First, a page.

DERA ISMAIL KHAN, Pakistan – Suspected Islamic militants set off three bombs Sunday, one of which exploded near a police van and killed seven people in northwestern Pakistan, officials said.
The two other bombs damaged walls of a police station and a government building.
A powerful roadside bomb blew up the police vehicle while it was on patrol in Dera Ismail Khan, a city in northwestern Pakistan about 180 miles southwest of the capital, Islamabad, local police official Dar Ali Khattak said.
Three policemen, three paramilitary police and a passer-by were killed in the explosion on a road in the city's Kotli Imam neighborhood, Khattak said. Four other bystanders — two women and two men — were injured, he said.
About four hours later, a bomb exploded near the scene of the first one, cracking a wall at a nearby government building but injuring no one, another police official, Khuda Dad Mahsud, said.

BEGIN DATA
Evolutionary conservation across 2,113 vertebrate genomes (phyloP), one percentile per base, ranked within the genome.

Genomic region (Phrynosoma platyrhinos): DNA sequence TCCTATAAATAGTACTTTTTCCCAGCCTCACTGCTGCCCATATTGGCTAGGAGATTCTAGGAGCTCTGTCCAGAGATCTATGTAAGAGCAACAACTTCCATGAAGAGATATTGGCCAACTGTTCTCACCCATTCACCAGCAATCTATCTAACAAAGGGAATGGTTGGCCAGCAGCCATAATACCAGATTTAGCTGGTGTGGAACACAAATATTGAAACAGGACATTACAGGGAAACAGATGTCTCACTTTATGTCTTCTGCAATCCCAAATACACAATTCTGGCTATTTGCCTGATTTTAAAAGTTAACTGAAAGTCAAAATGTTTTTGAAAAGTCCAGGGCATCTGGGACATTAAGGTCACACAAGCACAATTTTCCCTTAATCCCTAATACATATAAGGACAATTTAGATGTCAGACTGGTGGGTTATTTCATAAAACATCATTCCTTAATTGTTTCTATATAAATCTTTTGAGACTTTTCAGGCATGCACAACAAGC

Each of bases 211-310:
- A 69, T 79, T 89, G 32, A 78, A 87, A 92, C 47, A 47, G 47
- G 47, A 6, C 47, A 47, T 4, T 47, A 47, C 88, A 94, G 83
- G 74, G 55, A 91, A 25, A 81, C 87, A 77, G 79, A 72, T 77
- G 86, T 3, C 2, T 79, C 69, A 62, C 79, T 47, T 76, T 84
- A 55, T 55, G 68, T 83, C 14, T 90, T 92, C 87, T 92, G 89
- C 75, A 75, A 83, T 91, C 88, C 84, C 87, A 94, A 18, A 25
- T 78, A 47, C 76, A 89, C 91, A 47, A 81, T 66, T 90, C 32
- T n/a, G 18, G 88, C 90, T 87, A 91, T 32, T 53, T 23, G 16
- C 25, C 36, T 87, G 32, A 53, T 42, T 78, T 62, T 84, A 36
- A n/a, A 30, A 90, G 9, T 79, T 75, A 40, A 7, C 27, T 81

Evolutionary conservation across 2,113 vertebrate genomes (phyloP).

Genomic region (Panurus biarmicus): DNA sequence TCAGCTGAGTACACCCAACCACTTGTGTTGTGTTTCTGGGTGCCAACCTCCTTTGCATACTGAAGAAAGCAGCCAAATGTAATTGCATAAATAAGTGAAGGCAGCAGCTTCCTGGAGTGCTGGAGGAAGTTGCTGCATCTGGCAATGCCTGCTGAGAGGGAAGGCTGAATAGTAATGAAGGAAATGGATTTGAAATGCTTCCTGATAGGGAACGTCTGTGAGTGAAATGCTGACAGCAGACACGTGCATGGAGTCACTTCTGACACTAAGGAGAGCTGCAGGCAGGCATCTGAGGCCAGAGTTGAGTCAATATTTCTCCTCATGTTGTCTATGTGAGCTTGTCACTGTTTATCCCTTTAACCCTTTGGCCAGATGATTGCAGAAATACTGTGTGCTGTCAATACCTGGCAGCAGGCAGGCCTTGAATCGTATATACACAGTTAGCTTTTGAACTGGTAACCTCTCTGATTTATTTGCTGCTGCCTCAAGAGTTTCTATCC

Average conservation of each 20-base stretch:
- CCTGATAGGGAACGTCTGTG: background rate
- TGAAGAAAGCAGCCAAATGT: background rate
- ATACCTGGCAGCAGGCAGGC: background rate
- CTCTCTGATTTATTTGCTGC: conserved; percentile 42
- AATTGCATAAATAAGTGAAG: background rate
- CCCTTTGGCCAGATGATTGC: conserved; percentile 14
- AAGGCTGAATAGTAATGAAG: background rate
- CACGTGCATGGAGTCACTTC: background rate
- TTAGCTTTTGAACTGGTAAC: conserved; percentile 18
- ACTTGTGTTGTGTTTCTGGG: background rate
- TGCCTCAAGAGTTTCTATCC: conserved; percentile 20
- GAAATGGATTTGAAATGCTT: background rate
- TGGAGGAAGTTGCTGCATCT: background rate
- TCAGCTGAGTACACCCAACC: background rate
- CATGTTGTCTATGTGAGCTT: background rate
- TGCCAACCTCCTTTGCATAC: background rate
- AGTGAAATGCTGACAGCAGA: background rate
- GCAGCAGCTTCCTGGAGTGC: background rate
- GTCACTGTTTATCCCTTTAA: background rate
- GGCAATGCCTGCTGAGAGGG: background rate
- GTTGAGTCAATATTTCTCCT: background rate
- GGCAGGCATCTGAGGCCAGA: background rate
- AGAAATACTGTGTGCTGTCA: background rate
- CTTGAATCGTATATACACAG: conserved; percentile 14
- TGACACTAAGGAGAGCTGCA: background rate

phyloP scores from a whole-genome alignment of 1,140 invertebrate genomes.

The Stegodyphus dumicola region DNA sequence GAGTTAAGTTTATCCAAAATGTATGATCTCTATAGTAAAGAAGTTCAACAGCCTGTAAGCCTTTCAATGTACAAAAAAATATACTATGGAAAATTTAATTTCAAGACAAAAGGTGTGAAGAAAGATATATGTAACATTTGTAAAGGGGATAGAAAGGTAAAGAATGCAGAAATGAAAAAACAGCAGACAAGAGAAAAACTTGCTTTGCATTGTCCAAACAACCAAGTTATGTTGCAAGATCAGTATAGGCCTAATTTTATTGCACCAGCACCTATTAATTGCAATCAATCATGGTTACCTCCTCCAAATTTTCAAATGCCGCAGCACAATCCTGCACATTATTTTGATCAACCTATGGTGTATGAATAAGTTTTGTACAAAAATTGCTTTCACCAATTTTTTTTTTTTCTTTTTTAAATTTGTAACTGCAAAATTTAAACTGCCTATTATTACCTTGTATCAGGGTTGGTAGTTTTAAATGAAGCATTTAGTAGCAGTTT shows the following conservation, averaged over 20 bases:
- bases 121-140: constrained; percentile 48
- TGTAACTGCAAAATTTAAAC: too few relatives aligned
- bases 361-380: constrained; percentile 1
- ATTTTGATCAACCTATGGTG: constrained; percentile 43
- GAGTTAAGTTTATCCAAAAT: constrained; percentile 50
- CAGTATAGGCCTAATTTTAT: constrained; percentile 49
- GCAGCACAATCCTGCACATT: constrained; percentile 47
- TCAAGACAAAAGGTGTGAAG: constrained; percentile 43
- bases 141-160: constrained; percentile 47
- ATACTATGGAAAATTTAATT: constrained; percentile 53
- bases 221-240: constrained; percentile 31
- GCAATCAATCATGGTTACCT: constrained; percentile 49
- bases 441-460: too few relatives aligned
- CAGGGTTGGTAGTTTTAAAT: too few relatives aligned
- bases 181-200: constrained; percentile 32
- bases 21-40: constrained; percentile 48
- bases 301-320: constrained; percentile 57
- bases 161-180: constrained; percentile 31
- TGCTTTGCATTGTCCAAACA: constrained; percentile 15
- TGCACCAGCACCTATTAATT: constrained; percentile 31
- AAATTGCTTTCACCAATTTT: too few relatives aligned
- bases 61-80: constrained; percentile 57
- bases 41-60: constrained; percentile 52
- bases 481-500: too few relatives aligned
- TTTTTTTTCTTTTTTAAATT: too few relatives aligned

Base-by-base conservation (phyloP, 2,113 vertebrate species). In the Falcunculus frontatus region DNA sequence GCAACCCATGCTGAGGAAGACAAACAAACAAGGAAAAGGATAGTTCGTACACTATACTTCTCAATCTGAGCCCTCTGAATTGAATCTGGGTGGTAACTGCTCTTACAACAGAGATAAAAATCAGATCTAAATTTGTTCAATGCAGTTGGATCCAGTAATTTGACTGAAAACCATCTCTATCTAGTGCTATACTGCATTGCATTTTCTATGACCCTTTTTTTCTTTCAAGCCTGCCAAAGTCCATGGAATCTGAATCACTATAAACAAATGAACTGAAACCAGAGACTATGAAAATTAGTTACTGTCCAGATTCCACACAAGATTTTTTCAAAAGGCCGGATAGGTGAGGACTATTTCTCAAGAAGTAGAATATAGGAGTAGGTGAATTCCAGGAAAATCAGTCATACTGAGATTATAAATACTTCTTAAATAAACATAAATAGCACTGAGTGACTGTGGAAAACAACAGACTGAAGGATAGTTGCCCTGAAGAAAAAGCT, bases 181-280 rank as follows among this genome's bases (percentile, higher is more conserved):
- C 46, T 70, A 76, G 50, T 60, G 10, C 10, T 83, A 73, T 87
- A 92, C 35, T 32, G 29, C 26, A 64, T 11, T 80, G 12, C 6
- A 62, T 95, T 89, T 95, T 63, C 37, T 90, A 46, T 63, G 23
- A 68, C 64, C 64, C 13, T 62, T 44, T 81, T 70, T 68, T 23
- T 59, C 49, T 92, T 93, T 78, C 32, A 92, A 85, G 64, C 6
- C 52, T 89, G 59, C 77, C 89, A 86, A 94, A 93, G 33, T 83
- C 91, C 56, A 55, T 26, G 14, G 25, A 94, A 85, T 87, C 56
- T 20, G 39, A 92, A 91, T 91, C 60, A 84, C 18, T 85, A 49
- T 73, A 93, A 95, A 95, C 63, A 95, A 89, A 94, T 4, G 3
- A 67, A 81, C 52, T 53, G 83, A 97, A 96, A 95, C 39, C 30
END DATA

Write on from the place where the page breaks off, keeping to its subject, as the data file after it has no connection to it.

At about 8 p.m., a third bomb went off outside a police station in the heart of Dera Ismail Khan, damaging its main wall but causing no casualties, Khattak said.
No one claimed responsibility for the explosions, but Khattak blamed Islamic militants from a neighboring tribal region.
Dera Ismail Khan is near the South Waziristan tribal region where Islamic militants are believed to be hiding. The fighters have been blamed for attacks on security forces.
In Tank, a city near Dera Ismail Khan, police issued an alert last week calling for increased security following reports that militants from South Waziristan and neighboring North Waziristan might be entering the area to shelter with fellow tribesmen.
The militants also might carry out "sabotage acts" against the government or kidnap officials in the area, according to a copy of the warning obtained by The Associated Press.